The one ingredient Essie does list online is: “dimethicone” which is a “smoothing silicone” substance that can accumulate in the liver and lymph nodes and appears to be linked to the “growth of tumors” (“Cancer Alert: Skin Care Ingredients to Avoid”, by Dr. Edward Group). Sounds awesome, doesn’t it?

That, my friends, is pink washing – selling a product that is known to contain chemicals that cause or contribute to breast cancer in the name of breast cancer awareness.

One of the things I dislike the most is that for all of this “awareness” and supposed racing for the cure, we are not closer to a cure. 40,000 women will die of metastatic breast cancer this year. Not a good statistic at all. I have lost many friends, including my aunt, to breast cancer. I will see more friends die. I might die of it too

We need research. We need to learn what causes breast cancer. We need to educate. We need more RESEARCH. We really don’t need: pink portapotties, pink golf carts or Mike’s Hard “pink” Lemonade or make-me-aware-pink-potentially-cancer-causing-nail-polish with cute (sic) names. We don’t need more awareness.

I dislike the pink onslaught and pink hoopla because it celebrates something that truly is not happening. We aren’t curing breast cancer with pink balloons and pink products. This “awareness” isn’t getting us anywhere.  Sometimes I wonder if we are even treading water. My friends, your friends, are still getting diagnosed, still going through chemo, still dying, period. It is just so damn tiring. Why don’t we just all admit it – this cure thing is a fiction at this point. We are no closer to a cure now than we were when my Aunt died of metastatic  breast cancer in 1994. But, one thing is for sure – the pink profiteers are profiting big time – all in the name of breast cancer awareness.

For me, my personal breast cancer awareness is about the daily physical and emotional ramifications I still deal with nearly six years out. For me, breast cancer awareness is about my friends who have died, who will die and who will be diagnosed. For me breast cancer awareness is about how difficult it still is sometimes to simply live my life. For me breast cancer awareness is the guilt I feel in saying that very thing – that it is “difficult” being a “survivor.” After all, don’t I realize how lucky I am to be alive six years out? Of course I do. But, knowing how amazingly lucky I am does not mean that I don’t also feel like crap some or even a lot of the time. Pain and lymphedema are frequent visitors post cancer treatment.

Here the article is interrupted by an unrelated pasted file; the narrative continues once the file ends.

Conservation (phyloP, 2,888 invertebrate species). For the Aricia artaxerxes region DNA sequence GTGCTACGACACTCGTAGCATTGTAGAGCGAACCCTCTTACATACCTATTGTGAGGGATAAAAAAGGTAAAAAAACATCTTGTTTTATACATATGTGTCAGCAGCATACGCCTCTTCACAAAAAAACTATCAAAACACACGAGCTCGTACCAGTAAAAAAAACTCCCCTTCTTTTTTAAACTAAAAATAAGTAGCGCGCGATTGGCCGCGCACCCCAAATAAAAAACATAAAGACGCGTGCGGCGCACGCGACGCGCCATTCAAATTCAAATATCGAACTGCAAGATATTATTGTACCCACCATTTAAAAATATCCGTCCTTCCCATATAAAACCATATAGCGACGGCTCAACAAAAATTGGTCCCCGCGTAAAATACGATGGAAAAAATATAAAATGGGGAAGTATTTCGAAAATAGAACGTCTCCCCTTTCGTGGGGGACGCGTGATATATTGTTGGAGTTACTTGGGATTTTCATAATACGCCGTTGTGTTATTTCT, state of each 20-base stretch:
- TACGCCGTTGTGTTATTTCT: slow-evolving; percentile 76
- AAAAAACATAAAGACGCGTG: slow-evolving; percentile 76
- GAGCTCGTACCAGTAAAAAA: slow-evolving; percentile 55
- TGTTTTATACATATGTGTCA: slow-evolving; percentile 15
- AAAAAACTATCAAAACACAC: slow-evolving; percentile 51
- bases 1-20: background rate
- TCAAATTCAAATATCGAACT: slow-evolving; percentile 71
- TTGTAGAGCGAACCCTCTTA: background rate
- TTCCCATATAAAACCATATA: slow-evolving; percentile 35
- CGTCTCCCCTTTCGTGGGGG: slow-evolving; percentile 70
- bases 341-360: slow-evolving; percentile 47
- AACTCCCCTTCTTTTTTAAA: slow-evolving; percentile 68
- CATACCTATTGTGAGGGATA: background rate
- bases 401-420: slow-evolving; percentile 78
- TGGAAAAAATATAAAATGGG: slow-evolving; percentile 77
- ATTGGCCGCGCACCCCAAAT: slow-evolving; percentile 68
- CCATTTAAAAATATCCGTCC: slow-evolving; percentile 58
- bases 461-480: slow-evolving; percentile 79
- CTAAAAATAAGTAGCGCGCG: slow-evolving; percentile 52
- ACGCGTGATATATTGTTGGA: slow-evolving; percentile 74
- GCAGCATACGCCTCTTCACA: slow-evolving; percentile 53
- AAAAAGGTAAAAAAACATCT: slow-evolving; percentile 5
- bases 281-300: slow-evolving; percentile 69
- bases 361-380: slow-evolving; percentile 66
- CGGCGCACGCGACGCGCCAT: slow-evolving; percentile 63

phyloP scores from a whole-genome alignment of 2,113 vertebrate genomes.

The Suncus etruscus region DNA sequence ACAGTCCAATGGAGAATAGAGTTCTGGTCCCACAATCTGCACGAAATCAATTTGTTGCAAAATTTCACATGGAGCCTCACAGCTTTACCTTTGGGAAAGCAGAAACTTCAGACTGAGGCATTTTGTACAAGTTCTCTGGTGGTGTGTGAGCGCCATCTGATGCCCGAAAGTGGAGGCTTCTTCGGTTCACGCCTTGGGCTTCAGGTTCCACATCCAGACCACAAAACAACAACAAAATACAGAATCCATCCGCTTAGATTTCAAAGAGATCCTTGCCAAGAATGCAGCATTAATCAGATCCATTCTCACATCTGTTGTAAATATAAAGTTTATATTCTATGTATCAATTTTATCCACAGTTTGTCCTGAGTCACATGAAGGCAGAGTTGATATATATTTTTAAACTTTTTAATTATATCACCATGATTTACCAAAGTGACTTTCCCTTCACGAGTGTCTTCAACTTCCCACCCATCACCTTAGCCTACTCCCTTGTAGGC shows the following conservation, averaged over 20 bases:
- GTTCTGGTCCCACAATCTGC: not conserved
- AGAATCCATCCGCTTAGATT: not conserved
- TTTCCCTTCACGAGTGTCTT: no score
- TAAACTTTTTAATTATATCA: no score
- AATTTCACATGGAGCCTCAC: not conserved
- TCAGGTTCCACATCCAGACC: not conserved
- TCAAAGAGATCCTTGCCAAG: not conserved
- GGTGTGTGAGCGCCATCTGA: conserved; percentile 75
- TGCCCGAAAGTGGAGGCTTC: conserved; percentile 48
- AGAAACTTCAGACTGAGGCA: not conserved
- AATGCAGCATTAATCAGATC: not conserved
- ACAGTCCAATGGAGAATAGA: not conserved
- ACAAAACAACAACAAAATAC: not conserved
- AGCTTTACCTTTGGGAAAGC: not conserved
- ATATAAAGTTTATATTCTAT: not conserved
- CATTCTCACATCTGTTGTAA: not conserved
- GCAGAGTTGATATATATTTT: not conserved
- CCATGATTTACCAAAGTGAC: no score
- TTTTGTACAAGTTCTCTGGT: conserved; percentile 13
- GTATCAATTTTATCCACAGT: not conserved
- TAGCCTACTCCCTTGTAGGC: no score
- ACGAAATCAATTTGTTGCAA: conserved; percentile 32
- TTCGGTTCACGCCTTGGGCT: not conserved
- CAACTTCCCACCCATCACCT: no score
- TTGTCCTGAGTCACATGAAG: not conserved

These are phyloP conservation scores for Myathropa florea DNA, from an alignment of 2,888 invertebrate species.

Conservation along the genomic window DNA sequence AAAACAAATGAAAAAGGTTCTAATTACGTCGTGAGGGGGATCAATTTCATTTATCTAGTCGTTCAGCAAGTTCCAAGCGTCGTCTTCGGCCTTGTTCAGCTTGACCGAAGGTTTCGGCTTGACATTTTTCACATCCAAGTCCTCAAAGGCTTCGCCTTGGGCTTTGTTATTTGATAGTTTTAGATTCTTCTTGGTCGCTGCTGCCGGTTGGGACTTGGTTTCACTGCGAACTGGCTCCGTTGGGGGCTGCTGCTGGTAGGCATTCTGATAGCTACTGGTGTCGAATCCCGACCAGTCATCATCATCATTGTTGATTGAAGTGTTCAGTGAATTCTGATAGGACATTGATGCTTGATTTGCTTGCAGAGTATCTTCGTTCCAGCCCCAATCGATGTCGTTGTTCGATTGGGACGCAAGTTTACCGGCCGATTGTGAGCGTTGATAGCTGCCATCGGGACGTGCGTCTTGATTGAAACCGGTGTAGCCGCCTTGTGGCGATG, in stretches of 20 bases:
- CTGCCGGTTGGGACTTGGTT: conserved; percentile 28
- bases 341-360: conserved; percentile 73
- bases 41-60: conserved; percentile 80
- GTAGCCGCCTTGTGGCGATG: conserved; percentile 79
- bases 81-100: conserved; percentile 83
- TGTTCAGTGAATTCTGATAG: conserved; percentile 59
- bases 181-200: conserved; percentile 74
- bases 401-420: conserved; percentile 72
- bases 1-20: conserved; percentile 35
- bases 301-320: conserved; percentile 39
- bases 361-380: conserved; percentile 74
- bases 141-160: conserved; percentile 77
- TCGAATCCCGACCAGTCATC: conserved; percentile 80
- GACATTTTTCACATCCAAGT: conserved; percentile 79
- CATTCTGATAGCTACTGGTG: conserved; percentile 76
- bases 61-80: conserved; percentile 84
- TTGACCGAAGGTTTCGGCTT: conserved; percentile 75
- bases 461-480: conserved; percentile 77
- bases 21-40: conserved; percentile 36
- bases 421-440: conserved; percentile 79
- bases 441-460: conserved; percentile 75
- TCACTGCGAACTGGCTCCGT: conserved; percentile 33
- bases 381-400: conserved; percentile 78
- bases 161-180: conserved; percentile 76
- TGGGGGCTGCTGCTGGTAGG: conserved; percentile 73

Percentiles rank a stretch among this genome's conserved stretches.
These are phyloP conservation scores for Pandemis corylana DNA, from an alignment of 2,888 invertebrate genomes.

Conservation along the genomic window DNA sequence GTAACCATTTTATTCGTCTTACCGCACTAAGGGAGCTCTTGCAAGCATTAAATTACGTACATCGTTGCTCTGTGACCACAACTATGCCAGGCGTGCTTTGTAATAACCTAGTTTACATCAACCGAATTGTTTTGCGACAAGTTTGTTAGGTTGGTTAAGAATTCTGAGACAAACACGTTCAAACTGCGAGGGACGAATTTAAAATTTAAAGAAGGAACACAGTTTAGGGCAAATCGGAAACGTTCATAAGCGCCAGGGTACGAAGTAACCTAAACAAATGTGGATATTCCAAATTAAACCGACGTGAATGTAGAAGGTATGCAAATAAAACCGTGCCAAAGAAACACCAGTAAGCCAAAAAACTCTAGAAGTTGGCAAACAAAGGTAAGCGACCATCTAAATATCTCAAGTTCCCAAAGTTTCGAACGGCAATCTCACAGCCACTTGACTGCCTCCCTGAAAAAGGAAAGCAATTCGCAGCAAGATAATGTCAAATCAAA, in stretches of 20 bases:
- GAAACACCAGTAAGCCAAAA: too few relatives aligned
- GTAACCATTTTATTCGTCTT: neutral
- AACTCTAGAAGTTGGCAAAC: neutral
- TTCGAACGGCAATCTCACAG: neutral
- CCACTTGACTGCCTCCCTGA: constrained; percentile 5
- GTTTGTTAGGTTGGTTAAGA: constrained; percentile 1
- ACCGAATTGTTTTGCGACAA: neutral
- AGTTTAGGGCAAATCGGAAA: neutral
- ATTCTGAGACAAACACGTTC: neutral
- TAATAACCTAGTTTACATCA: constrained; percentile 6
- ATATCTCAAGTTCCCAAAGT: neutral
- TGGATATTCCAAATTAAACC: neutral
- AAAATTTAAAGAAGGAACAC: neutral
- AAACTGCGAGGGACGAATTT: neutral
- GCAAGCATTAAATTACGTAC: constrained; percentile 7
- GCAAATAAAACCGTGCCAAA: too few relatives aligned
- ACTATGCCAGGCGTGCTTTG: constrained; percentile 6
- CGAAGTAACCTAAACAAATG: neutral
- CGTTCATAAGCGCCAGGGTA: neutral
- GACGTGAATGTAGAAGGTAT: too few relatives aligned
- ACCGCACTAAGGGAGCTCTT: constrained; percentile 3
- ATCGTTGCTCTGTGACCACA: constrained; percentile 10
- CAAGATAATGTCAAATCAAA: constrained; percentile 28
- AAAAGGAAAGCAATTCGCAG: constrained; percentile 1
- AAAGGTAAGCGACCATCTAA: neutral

On the upside, I’ve learned to shrug off pains now without too much thought of it being a recurrence. That is some real progress. But, I continue to see my friends get diagnosed. Many friends have had recurrences. And so for me, not thinking about a recurrence is something I have to actively work at, especially when I am seemingly surrounded by all of this pink crap during October.

So for the rest of this month of breast cancer awareness I am going to try to be less aware of the pink and try to see the orange and black halloween decorations and the fall colors displayed in the grocery stores (let’s face it, living in Southern California, that is about as close as I get to seeing “fall colors”) and try not to see too much of the sea of pink. And, I will try not to retort back with something snarky to the well meaning grocery store clerks when they ask me if I want to “donate to breast cancer” (whatever the %@&# that means). I have always been tempted to respond with something like this: “No thank you, I’ve already donated my breasts to breast cancer. I think that is enough” . . .